The chairman of the Police Federation has labelled smart motorways “death traps” and said Highways England was misleading the country over their benefits.
John Apter said motorways without a permanent hard shoulder were “inherently dangerous and putting lives at risk. He added that smart motorways had put an intolerable strain on roads policing and fears that an officer would be killed.
“I don’t like the term ‘smart motorways’ because it infers they’re a good idea,” Mr Apter told a Police Federation conference in Warwickshire. “They’re anything but smart.
“We were presented with a fait accompli of a model. It was based on the M42 with emergency lay-bys a relatively short distance apart . . . We were told that the technology would be so advanced that if there was an obstruction the system would pick it up and the network would activate and there would be a lane closure. But on the M42 what we were promised wasn’t delivered in other parts of the country.
“We’ve been completely misled. It’s a recipe for disaster. It’s a death trap. It’s inherently dangerous and putting lives at risk.”
Figures show that 38 people have been killed on motorways without a permanent hard shoulder over the past five years. The hard shoulder has been removed on 13 stretches including parts of the M1, M3, M5, M6 and M25, while seven parts of the network have a “dynamic” hard shoulder that opens and closes depending on traffic.
A cross-party group of MPs has urged the government to cease the expansion of the smart motorway network amid growing concerns over the safety credentials of the high speed roads.
In its report, the All-Party Parliamentary Group for Roadside Rescue and Recovery condemned the continued introduction of smart motorways across the country, saying that safety measures being introduced now “should have been in place before the rollout of these roads commenced”.
The paper said the safety of motorists and recovery crews was being put at risk due to the inadequacies of the current system. According to the report it takes Highways England on average 17 minutes to detect a stranded car on a smart motorway and close its lane to other traffic, meaning breakdown crews are forced to “orbit” between motorway junctions before it’s safe to attend the stricken vehicle.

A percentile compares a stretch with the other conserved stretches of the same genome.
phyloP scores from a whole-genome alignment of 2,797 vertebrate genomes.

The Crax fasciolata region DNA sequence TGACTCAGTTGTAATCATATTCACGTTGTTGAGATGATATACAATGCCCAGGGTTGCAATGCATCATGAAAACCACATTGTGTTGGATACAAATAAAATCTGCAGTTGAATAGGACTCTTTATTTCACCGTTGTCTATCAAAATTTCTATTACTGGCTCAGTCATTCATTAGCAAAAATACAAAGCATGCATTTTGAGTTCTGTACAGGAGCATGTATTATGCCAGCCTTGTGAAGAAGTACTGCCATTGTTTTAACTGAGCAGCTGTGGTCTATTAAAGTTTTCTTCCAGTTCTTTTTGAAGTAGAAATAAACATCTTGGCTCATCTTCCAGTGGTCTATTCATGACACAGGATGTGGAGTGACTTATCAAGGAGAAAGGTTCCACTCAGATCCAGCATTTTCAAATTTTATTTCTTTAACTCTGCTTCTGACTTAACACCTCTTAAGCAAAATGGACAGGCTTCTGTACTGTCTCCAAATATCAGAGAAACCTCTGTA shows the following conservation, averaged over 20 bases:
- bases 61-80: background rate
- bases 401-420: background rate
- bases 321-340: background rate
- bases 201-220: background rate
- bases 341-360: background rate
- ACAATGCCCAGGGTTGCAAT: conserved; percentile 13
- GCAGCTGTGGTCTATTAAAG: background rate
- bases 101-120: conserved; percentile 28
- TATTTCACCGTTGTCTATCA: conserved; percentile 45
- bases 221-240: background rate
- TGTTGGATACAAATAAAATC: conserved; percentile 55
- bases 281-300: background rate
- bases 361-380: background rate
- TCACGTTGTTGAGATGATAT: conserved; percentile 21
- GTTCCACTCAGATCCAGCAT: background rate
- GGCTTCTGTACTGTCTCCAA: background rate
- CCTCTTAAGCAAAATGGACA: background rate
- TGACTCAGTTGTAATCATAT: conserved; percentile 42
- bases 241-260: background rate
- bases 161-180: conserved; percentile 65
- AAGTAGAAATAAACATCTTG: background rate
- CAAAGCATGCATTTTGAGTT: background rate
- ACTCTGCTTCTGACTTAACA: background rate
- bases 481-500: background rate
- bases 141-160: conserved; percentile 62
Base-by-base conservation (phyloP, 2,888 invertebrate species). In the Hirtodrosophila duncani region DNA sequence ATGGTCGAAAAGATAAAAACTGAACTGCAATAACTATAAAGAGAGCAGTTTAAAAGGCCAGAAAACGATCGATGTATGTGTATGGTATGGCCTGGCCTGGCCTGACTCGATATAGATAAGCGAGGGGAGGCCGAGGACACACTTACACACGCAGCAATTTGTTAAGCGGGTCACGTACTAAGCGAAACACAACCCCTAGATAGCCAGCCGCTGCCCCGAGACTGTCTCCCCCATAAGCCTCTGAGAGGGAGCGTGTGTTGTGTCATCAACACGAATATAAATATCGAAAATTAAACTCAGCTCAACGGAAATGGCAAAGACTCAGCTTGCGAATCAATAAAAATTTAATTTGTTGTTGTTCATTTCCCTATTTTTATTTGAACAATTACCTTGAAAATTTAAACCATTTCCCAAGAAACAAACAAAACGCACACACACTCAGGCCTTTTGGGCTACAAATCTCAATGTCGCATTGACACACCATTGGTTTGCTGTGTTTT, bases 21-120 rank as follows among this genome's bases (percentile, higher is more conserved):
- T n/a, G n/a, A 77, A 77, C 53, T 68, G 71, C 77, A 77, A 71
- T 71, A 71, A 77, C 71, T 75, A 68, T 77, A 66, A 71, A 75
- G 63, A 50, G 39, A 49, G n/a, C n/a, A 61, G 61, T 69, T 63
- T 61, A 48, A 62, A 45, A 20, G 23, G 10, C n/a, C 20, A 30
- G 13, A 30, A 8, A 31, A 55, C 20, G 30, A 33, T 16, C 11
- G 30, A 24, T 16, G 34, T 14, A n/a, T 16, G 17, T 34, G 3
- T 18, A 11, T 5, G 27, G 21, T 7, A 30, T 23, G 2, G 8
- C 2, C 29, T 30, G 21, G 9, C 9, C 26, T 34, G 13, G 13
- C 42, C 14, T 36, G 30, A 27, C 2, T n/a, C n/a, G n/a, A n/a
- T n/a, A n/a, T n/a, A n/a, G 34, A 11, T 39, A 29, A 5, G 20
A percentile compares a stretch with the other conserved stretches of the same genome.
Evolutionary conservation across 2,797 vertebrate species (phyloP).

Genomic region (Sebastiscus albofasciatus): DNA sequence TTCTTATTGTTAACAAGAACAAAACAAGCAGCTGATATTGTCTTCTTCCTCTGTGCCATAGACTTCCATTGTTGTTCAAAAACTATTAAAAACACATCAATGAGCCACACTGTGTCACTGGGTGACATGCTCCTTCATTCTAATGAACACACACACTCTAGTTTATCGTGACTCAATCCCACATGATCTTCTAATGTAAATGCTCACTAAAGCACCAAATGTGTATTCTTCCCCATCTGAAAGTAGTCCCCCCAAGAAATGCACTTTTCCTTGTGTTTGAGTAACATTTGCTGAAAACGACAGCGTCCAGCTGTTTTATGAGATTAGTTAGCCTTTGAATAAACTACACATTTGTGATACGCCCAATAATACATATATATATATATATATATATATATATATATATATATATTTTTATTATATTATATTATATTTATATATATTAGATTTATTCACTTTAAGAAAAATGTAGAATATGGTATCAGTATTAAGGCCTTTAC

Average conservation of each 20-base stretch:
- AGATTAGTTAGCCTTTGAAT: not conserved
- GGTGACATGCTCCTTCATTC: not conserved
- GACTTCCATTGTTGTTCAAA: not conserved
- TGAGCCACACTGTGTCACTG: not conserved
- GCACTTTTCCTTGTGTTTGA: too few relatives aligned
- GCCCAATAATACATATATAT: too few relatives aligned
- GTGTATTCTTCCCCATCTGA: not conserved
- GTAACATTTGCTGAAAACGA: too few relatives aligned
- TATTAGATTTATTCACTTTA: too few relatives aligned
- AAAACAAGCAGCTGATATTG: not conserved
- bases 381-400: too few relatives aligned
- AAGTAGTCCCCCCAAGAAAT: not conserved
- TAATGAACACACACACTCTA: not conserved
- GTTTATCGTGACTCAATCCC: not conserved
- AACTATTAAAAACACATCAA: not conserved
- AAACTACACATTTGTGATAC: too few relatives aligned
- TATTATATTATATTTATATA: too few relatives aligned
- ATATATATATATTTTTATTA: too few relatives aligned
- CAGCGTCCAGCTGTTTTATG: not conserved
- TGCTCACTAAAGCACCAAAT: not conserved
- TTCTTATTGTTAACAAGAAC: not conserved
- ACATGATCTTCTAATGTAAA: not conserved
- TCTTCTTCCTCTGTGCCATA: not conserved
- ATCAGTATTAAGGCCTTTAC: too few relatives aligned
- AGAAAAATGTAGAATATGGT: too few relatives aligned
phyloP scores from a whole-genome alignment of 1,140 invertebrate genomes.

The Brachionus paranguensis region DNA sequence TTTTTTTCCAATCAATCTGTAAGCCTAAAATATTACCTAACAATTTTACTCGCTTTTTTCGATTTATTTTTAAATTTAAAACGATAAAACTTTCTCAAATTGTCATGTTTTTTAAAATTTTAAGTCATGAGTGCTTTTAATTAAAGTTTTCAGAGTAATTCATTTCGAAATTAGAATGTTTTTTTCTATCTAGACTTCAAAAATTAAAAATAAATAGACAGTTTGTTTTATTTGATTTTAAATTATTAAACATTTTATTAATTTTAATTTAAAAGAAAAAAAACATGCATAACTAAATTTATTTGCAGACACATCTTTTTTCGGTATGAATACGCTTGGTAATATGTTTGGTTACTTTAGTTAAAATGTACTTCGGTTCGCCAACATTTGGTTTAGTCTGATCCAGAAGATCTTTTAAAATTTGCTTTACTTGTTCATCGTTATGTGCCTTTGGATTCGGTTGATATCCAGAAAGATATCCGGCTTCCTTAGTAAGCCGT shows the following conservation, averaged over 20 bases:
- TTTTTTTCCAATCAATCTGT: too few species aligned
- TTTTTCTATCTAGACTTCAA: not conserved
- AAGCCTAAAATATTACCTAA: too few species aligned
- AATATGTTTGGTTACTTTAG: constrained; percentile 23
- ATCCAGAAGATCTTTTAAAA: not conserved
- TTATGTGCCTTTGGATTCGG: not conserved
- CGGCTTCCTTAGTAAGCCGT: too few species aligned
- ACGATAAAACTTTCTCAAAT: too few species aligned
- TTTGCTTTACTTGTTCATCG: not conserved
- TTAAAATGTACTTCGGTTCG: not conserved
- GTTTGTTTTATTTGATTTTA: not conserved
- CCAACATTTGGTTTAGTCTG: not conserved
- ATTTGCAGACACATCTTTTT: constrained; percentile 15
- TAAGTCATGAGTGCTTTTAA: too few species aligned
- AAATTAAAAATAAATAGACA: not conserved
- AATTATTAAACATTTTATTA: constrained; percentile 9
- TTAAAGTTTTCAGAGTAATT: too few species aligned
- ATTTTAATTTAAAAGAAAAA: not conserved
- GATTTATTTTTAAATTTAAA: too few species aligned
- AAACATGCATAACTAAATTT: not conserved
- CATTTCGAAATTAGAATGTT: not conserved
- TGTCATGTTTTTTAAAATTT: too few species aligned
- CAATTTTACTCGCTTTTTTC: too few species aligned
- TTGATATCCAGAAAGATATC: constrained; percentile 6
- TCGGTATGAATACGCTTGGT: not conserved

The MPs strongly recommended the government put all smart motorway expansion plans on hold until the existing network has been retrofitted with technology and features that can reduce the risks of accidents. These include radar-based systems that can detect vehicles in trouble and increasing the number of emergency refuge areas for drivers of broken-down vehicles to pull into while they wait for roadside assistance.
Those suggestions are mirrored by the Parliamentary Advisory Council for Transport Secretary (PACTS), which recommends more frequent spacing of emergency road refuges and a “rapid introduction” of technology and systems that can quickly identify broken-down vehicles on smart motorways.
It also urges the transport secretary Grant Shapps to make use of additional government support and funding, rather than existing road safety budgets, to pay for any planned or future reviews into smart motorway safety.
The calls to re-evaluate smart motorways have also been given the seal of approval by UK motoring organisations such as the RAC. Its head of roads policy Nicholas Lyes said: “A commitment to install stopped vehicle detection technology on the whole smart motorway network would be a welcome step and something the RAC has called for consistently in recent years.”
Edmund King, president of the AA and a long-time campaigner for better smart motorway safety, said: “There is much confusion and fear out there. If the Government is not going back to the drawing board to reinstate the hard shoulder, then the least they can do is to double the number of emergency refuge areas to every three-quarters of a mile. The current system is not fit for purpose and too many tragic and avoidable deaths are occurring.”
Grant Shapps, the transport secretary, is expected to announce changes to smart motorways including stopped-vehicle detection on the whole network within three years and more lay-bys.
In response to a BBC Panorama investigation on smart motorways that was televised on January 27, 2020, Highways England said: “Safety is our priority and the UK has one of the safest motorway networks in the world — and every road can always be made safer.
“That’s why we’ve been working closely with the Government to support its stocktake of smart motorways, including making recommendations for improvements. We stand ready to implement the findings of the stocktake as quickly as possible.”
It has also said: “Any death on our roads is one too many and our deepest sympathies remain with the family and friends of those who lost their lives.”